Former acting IRS Commissioner Steven Miller on October 6 said that while he hopes the Foreign Account Tax Compliance Act leads to less offshore tax evasion, he’s not sure if the benefits of the law will outweigh its costs.
“I can’t even say with conviction that I’m sure, looking strictly on a cost-benefit basis, that FATCA’s . . . benefits are going to outweigh the cost,” Miller told a lunch crowd at the Securities Industry and Financial Markets Association FATCA Policy Symposium in Washington. “It’s not clear to me that when you look solely at the burden placed on financial institutions and others, versus the amount of revenue that may come into the treasury, that this is going to be a revenue-positive event for the United States.”
And despite the fervent wishes of some in the finance industry, FATCA is here to stay, said Miller, now national director of tax for Alliantgroup. “I don’t see a repeal in the cards,” he said. “FATCA . . . is tied inextricably to offshore evasion work, and that has to be kept in mind as you talk about repeal, as you talk about changes.”
Miller said he recognized “that the folks in this room are sort of on the wrong end of FATCA implementation and that you’re bearing the cost and not necessarily the benefit of FATCA.”
But Miller added, “The future is an improved global set of rules, [and] I have high hopes that it will create a level playing field that will make it much more expensive and risky to hide assets offshore. And that should be some help at least to compliant financial institutions as people consider where to invest their money into the future.”
Miller, former deputy commissioner of services and enforcement and a 25-year veteran of the IRS, acknowledged both problems and progress in the implementation of FATCA and said that he believes “offshore evasion is an area in which noncompliance will never be completely eradicated.”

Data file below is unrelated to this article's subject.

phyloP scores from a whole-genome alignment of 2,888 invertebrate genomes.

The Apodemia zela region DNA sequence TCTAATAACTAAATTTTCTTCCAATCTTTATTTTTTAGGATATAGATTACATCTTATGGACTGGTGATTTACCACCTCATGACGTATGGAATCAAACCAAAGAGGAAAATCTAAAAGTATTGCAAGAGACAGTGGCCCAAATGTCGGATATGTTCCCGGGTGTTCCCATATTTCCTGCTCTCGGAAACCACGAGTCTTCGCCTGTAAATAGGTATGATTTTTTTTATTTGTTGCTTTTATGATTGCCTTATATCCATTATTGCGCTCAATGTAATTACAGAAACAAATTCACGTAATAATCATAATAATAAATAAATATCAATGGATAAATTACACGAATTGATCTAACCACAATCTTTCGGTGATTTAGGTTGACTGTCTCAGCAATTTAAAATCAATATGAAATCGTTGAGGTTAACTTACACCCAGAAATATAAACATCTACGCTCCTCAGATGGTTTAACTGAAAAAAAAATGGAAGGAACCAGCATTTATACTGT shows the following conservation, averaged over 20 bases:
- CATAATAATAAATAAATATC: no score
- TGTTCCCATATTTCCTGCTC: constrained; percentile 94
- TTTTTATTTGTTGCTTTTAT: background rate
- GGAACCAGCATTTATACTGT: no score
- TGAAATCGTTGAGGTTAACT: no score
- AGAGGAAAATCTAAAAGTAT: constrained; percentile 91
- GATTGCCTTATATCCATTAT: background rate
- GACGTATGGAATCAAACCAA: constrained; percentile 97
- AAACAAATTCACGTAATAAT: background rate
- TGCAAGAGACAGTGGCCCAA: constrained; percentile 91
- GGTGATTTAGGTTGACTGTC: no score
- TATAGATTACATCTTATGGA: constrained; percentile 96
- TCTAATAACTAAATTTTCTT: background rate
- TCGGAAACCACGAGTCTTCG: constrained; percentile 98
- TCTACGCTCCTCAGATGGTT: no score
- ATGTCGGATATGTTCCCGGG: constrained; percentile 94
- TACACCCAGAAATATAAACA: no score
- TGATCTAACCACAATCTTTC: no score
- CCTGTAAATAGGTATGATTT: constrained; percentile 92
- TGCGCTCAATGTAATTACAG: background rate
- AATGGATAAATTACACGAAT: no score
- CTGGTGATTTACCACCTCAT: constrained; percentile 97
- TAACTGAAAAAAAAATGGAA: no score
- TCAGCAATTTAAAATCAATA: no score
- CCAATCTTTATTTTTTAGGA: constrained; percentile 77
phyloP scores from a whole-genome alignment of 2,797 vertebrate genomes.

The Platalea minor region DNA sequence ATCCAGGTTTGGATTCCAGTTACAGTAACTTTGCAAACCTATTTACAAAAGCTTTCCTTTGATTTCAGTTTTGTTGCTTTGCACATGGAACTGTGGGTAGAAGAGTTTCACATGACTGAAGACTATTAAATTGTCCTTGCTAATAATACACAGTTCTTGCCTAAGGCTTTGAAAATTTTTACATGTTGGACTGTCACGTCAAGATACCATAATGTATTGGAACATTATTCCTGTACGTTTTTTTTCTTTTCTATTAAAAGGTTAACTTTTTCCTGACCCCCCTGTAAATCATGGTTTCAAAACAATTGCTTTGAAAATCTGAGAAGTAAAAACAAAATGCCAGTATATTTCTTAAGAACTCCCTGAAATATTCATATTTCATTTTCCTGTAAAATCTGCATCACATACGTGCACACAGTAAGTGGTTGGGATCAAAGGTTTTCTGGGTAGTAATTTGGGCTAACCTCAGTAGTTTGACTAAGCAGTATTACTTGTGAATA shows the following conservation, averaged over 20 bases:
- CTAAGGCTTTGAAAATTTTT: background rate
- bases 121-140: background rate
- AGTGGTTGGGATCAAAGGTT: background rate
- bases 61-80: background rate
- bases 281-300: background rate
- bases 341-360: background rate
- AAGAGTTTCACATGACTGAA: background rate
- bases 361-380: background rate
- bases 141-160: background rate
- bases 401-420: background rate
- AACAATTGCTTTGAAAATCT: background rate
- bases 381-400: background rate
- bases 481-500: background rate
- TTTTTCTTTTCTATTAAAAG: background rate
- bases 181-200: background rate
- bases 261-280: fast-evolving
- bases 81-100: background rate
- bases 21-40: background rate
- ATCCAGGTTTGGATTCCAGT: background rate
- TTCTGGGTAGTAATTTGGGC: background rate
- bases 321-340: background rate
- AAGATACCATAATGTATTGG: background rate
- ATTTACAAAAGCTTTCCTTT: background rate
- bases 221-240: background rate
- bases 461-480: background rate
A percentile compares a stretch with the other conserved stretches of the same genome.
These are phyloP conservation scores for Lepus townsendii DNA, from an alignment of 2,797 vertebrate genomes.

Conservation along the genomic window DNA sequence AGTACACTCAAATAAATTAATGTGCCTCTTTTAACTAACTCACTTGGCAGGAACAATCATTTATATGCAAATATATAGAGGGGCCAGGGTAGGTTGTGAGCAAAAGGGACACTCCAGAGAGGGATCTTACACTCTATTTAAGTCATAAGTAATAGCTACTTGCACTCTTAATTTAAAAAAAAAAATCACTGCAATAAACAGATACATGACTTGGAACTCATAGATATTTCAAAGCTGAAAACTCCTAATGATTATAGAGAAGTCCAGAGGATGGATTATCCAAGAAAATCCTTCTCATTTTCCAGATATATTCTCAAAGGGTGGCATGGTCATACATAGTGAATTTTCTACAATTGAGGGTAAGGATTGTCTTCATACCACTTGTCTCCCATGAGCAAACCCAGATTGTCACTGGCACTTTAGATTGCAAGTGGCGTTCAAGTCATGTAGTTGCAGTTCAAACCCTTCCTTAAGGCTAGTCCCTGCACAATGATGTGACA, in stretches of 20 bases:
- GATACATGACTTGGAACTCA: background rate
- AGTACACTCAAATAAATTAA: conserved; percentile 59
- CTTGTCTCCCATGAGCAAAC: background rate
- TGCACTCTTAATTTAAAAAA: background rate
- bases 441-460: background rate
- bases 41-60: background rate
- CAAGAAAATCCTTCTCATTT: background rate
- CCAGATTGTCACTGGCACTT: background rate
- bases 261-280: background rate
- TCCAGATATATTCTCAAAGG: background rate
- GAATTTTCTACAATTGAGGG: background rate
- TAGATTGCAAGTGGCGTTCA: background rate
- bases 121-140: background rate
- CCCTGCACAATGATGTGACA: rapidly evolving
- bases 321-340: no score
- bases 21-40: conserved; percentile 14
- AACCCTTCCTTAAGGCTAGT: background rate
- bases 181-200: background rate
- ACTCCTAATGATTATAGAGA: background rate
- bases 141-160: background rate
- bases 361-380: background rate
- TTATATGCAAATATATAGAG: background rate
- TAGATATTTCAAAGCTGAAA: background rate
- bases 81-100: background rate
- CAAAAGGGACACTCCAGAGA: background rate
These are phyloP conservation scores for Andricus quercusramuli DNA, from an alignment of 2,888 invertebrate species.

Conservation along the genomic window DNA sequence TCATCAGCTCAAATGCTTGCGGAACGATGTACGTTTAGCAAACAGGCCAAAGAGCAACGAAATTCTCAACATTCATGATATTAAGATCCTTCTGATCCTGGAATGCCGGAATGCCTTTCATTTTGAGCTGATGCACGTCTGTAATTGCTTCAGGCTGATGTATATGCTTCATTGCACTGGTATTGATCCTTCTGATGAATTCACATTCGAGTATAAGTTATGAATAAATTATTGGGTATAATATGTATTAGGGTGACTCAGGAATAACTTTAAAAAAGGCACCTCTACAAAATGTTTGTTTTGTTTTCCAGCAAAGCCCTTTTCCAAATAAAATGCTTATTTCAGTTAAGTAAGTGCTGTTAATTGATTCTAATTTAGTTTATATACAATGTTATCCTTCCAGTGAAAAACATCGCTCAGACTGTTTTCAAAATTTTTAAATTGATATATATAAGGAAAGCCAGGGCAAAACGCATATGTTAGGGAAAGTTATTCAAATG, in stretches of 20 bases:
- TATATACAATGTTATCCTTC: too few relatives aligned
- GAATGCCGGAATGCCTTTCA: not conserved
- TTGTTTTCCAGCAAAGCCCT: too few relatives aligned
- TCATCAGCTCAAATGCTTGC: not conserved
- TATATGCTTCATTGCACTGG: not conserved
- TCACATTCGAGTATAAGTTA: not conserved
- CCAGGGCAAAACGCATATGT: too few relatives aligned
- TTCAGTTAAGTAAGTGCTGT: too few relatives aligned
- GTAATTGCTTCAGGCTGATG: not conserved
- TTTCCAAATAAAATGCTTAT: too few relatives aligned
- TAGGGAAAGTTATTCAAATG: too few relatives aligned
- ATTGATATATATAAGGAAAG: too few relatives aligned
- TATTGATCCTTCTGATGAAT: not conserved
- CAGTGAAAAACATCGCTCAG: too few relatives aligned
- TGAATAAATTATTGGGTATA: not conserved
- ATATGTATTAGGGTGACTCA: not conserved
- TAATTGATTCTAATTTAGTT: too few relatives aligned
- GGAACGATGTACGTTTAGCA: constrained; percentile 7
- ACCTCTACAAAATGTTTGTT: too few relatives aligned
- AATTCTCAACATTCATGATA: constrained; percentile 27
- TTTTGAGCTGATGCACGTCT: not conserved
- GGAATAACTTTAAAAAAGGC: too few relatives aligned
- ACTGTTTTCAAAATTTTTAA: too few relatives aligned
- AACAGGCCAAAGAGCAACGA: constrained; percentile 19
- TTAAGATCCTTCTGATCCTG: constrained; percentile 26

“While I have high hopes that the implementation of FATCA will be successful and of great assistance in this regard, I fear that it’s not going to be a panacea,” Miller said. “I also believe that we have yet to see the full breadth of creativity in terms of the types of assets that will be used into the future to store wealth overseas.”
Miller praised the IRS’s new streamlined filing compliance program under its offshore voluntary disclosure program. “Like so many things since I’ve left [the IRS], it’s an improvement on what I left behind,” he said.
Miller encouraged people to think about entering the streamlined program “as a part of that risk analysis that people will have to do as they decide to come in from the cold.”
The issue of reciprocity “pose[s] an interesting set of political questions into the future,” Miller said.
Some in the finance industry, especially in border states, have argued that FATCA, intergovernmental agreements, bank deposit interest rates, the most recent regulations from Treasury’s Financial Crimes Enforcement Network, and related rules on information sharing “pose a real risk to the safety of foreign account holders,” Miller said.
“The argument goes that certain countries or some individuals within those countries will use the information the IRS provides to punish, to pressure, and to extort,” Miller said. “I think that this concern is real, and we will have to see how it all unfolds.”
It’s the IRS’s responsibility to ensure that no information is released unless it is secure and used only for tax purposes, Miller said.
“That means that there are some countries with which information sharing is simply not appropriate and should not occur in a short, or even longer, term,” Miller said. “This area is one that the IRS has to be vigilant on. If not, I see all the gains that are happening in terms of information exchange really being put at risk.”